Should the OSU Offensive Line be PO’d About the RPOs?

Ohio State football offensive line coach Greg Studrawa

Ohio State led the Big Ten in rushing the past three seasons, and even though they finished second in 2014, their 264.5 yards rushing that season were more than any season that followed it. Under Urban Meyer, the Buckeyes have led the conference in rushing four times and finished second to Wisconsin twice.

This year, however, things are a bit different.

Ohio State is currently seventh in the Big Ten in rushing, averaging 185.4 yards rushing per game. That average continues to drop, and the Buckeyes haven’t rushed for 185 yards since the second game of the season.

In Big Ten play, OSU’s numbers drop by almost 40 yards rushing per game.

Despite the troubles running the ball, the Ohio State offense is leading the Big Ten with 556.9 yards per game, which is about 50 more yards per game than the Buckeyes averaged last year. Of course, over their first seven games a year ago, the OSU offense was putting up 577.3 yards of offense per game.

With the weather turning in Ohio, the running game is going to become more important. The Buckeye passing game annually takes a fall this time of year, and if that happens again, Ohio State would be in trouble.

Ironically, one of the ways to make sure the passing game stays effective may also be one of the reasons the running game has been so ineffective at times.

The RPO — or “run-pass option — is an attempt to always give the offense an advantage. It is a play that is called initially as a run for the tailback, but also gives the quarterback the option to read a defensive player and keep the ball himself like a typical read-option. The third option — the ‘P’ in the equation — is that the QB also has the option to throw to an outlet receiver.

If the quarterback chooses to throw the ball, however, he has to do it quickly or else an offensive lineman can be caught run blocking downfield, which happened once to right tackle Isaiah Prince last week.

Following the Minnesota game, Ohio State offensive coordinator Kevin Wilson said the offensive line needs to stay on their blocks longer. When it comes to the RPO game, however, staying on their blocks too long can lead to a penalty.

Asked this week if he hates RPOs as much as defensive coaches, OSU offensive line coach Greg Studrawa plead the fifth.

“I can’t say that. I can’t say that. It’s hard,” he said through a smile.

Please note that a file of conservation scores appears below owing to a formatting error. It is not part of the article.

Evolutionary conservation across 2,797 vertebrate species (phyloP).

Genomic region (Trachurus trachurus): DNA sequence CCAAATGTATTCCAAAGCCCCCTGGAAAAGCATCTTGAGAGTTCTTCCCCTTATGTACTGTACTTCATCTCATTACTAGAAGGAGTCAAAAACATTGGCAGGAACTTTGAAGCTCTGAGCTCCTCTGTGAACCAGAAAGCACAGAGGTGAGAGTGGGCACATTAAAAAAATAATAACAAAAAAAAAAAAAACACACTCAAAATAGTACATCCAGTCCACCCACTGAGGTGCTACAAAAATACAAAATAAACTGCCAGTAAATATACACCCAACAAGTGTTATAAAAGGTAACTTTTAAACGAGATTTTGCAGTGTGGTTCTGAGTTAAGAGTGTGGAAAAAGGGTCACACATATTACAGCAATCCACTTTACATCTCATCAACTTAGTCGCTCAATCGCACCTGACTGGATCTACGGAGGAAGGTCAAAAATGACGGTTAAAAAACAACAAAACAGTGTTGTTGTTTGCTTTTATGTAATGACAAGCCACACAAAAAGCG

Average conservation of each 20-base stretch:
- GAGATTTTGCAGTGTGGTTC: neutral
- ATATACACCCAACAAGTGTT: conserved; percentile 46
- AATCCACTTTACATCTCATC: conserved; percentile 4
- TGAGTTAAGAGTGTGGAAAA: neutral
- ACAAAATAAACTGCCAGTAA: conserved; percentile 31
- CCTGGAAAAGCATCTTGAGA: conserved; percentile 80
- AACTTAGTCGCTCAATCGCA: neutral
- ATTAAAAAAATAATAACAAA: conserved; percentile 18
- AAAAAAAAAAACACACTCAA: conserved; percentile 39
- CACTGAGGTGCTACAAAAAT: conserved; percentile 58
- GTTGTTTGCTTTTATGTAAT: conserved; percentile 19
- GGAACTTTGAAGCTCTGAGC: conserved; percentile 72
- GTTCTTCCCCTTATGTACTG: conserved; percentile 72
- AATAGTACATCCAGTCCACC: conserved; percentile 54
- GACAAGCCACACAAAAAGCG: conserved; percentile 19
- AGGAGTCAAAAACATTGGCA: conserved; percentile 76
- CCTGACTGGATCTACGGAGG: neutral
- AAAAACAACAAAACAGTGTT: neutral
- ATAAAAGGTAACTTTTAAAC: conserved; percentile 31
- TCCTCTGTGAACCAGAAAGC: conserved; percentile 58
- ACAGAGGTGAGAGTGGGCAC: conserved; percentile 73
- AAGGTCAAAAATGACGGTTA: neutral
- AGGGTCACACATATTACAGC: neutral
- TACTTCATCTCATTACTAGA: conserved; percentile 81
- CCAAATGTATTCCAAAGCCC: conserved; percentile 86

“You saw Isaiah got called downfield on the one. He’s knocking the three technique eight yards down the field, if you watch the tape. And he’s called because Dwayne [Haskins] pumped it. So yeah, some of those they’re a little bit nervous about being called downfield. He was upset about that penalty. I’m like, ‘Kid, you drove the guy four yards down the field. You’re trying to finish a block. Great job. It’s called an ‘RPO,’ that’s part of what it is.”

This isn’t the first year that the Buckeyes have run RPOs. They did it last year with J.T. Barrett, but the passing option wasn’t as much of an option as it has become this year. Last year, the offensive line knew that a run was likely coming, be it the running back or the quarterback. This year, however, it’s either a hand-off or a throw, which is different than what they’ve had to deal with in the past.

“I think it’s a little bit different because you see what Dwayne’s doing. He’s throwing it more,” Studrawa said. “J.T. was going to run it more – hand it or run it himself. They were concerned about J.T. pulling it, whereas now Dwayne is not a run threat. He’s a threat to throw it. So it’s much different for us in the looks that we’re seeing and how they’re trying to stop the pass game with certain blitzes, it opens up more RPOs than it had before.”

While the running game may be struggling in terms of statistics, the staff considers the success of the RPOs as part of the running game. If a run play was called and it turns into a 14-yard completion to K.J. Hill, that was a good play. It doesn’t help the running game in the box score, but it still keeps a defense busy.

Short-yardage situations have become an issue of late, and the fix for that is the same for the rest of the running game. Wilson said the line needs to stay on their blocks longer. Studrawa agreed and said that linemen can’t worry about being downfield. It’s up to the quarterback to get rid of the ball in time. He just wants his offensive linemen to finish their blocks, regardless of where it takes them.